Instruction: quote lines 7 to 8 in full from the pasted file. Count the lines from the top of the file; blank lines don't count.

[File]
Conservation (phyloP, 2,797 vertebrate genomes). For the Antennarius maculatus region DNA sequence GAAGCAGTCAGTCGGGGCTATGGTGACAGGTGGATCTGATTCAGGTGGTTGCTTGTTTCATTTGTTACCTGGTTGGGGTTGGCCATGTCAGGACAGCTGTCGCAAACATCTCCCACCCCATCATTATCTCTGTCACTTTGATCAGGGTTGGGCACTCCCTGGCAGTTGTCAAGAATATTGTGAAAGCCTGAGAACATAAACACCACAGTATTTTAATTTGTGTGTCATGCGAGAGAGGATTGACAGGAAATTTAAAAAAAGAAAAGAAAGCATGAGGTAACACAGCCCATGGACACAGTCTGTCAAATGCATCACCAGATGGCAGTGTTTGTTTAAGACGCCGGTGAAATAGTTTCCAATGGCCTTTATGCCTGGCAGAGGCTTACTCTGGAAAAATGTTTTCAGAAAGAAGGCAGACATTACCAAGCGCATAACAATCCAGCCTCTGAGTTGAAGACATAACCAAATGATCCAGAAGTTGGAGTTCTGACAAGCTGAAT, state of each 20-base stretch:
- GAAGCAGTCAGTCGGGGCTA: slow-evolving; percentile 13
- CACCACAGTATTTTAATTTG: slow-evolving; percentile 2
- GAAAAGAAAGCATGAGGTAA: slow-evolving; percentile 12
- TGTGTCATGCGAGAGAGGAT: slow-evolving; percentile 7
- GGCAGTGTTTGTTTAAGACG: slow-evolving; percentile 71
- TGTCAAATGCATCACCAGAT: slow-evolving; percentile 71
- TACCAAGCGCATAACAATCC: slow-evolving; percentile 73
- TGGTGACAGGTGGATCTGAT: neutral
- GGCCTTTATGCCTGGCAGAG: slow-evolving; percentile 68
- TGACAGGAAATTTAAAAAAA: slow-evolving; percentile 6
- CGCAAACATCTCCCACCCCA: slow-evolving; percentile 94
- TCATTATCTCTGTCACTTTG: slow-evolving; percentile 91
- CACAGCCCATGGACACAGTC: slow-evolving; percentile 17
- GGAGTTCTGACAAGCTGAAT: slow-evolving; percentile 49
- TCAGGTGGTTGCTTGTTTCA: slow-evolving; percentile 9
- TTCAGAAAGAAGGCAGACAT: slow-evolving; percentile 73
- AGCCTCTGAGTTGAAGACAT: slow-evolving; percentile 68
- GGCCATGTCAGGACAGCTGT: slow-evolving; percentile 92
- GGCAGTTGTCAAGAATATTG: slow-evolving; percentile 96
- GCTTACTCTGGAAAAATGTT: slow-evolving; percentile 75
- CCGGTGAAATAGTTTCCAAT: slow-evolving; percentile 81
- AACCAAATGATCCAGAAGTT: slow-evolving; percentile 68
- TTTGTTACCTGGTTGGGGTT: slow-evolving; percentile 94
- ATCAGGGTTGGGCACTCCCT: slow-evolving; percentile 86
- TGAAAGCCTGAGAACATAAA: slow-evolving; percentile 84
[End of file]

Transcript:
- TGTCAAATGCATCACCAGAT: slow-evolving; percentile 71
- TACCAAGCGCATAACAATCC: slow-evolving; percentile 73